The Lord delights in a man’s way,
    he makes his steps firm;
though he may stumble, he will not fall,

    for the Lord upholds him with his hand.Psalm 37:23-24

Since you are my rock and my fortress,
    for the sake of your name lead and guide me, [O Lord.]Psalm 31:3

And we know that in all things God works for the good of those who love him, who have been called according to his purpose.Romans 8:28

The Lord will fulfill his purpose for me;
    your love, O Lord, endures forever—
    do not abandon the works of your hands.Psalm 138:8

Let us acknowledge the Lord;
    let us press on to acknowledge him.
As surely as the sun rises,
    he will appear;
he will come to us like the winter rains,
    like the spring rains that water the earth.Hosea 6:3

For this God is our God for ever and ever;
    he will be our guide even to the end.Psalm 48:14

When we need direction, we must trust that the Lord will take our faith, limited as it is, and make something of lasting value out of it. God has a plan for us. He cares about our dilemmas, hears our heartfelt cries, and will answer us in ways that will astonish us and fill our hearts with songs of joy.

For I know the plans I have for you,” declares the Lord, “plans to prosper you and not to harm you, plans to give you hope and a future.”Jeremiah 29:11 (Quote source: “Footprints: Scripture with Reflections,” pp. 67-72.)

I can’t think of any time in a Christian’s life when it is not wise to seek direction from the Lord, not only in difficult times, but also when things seem to be going smoothly as that is when we tend to let our guard down.

In an article published on June 11, 2014 on Proverbs 31 Ministries titled Lord, I Don’t Know What To Do,” by Leah DiPascal, speaker, writer, and communicator with Proverbs 31 Ministries, she writes:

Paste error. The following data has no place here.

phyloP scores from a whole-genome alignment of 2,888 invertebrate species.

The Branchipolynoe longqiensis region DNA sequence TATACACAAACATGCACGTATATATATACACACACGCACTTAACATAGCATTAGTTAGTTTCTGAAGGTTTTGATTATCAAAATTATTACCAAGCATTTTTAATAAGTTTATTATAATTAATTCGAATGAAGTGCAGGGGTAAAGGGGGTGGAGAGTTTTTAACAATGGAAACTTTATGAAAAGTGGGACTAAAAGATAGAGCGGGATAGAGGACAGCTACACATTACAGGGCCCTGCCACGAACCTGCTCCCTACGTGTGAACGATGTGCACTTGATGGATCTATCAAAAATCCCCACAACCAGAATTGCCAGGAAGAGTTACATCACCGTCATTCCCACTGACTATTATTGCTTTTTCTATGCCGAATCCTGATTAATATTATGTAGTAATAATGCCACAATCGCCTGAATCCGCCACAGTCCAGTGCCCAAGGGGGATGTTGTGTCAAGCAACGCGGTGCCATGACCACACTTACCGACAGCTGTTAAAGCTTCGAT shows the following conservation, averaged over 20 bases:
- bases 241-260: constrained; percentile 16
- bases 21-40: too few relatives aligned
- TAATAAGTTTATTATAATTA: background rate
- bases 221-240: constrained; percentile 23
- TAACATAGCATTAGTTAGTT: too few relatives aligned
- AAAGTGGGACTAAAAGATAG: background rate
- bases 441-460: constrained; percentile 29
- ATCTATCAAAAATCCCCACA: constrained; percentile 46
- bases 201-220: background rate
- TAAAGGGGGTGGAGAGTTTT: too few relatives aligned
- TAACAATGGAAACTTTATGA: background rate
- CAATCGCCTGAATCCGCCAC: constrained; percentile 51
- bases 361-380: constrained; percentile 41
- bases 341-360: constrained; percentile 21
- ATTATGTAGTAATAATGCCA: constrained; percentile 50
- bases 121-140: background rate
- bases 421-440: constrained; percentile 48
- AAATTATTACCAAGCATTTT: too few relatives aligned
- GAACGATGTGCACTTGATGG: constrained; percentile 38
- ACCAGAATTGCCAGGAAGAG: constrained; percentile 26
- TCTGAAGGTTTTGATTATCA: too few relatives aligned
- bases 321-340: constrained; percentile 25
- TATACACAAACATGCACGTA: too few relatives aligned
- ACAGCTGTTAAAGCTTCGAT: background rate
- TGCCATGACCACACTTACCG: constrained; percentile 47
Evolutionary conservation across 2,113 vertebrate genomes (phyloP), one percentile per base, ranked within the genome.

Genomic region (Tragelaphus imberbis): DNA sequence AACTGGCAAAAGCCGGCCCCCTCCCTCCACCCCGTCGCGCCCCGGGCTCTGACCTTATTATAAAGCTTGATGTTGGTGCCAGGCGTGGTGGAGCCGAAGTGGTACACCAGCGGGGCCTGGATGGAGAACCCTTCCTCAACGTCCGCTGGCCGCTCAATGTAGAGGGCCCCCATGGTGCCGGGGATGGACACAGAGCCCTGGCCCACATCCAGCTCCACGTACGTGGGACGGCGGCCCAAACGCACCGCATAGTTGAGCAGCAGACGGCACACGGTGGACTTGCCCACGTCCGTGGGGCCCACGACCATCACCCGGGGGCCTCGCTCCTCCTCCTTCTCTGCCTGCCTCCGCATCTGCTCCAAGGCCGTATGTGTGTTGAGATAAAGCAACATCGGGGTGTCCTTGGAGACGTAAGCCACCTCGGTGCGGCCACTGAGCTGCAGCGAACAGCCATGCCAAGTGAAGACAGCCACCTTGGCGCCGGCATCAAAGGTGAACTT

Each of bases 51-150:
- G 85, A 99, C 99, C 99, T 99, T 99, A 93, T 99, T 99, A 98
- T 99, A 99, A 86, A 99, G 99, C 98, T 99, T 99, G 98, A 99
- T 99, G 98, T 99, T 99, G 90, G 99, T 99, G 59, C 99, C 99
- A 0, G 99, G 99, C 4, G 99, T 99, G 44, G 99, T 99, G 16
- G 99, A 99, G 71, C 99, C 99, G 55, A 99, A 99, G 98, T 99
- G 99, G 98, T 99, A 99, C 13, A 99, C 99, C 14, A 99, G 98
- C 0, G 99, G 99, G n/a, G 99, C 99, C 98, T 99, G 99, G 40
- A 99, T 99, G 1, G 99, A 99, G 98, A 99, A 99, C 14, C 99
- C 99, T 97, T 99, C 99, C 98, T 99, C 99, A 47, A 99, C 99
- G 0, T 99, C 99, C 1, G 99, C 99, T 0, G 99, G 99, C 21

“Show me the right path, O LORD; point out the road for me to follow.”Psalm 25:4 (NLT)

Do you ever feel like you’re going in circles and not making any progress? At least not the kind of progress you were expecting.

Are the constant appeals of our world pulling you in a million different ways, causing you to question if you’re headed in the right direction?

If you’re like me, you have plans and dreams you want to fulfill. But life is confusing at times. And most days it seems like you’re just surviving instead of living out those dreams or accomplishing your goals.

Numerous distractions.

Too many choices.

Endless interruptions.

There have been days I’ve felt like one foot was fixed to the floor, while my other foot scurried in every direction. Expending a lot of energy and mental fatigue, but going nowhere. Can you relate?

Wouldn’t it be awesome to wake up every morning and be assured you’re on the right path towards your goals? To know with certainty that you’re headed in the right direction? To feel confident with each step, without constantly questioning yourself?

Too many times I’ve second-guessed a decision I was confident about. I want so desperately to follow God’s will that I’ll pray, but then feel uncertain, not wanting to make a wrong move. I wonder: “Maybe this isn’t what I’m supposed to be doing. Maybe this isn’t part of God’s plan for my life.”

As I’ve wrestled with indecision and insecurity, I’ve sought God’s Word for help. A few months ago, I found a priceless nugget of truth in the Bible. It addresses our desire for guidance and shows us what to do when we need clear direction.

King David composed these words in a beautiful psalm, tucked within the pages of the Old Testament:

“Show me the right path, O LORD; point out the road for me to follow. Lead me by your truth and teach me, for you are the God who saves me. All day long I put my hope in you” (Psalm 25:4-5).

These verses reveal David’s humble and teachable heart. He wanted to be guided by God and led by His truth. David knew God was his Savior and placed all his hope in the One who created the right path for him.

We find the answers to David’s request for guidance only a few short passages away. Promises we can claim for our own lives:

“The LORD is good and does what is right; he shows the proper path to those who go astray. He leads the humble in doing right, teaching them his way. The LORD leads with unfailing love and faithfulness all who keep his covenant and obey his demands” (Psalm 25:8-10, NLT).

Based on these verses, when our hearts are humble and truly seeking God’s will, we can be confident of this:

1. God will always show us what is right for us.

2. When we get sidetracked, God will direct us back to the right path.

3. We are not alone. God leads and teaches us along the way.

4. God leads those who obey Him with unfailing love and faithfulness.

If you’re unsure about some things in your life, don’t wait another day to figure it out on your own. Ensure your heart is in the right place of humility, and then ask God to help you. Once you’ve asked, trust that God is directing you.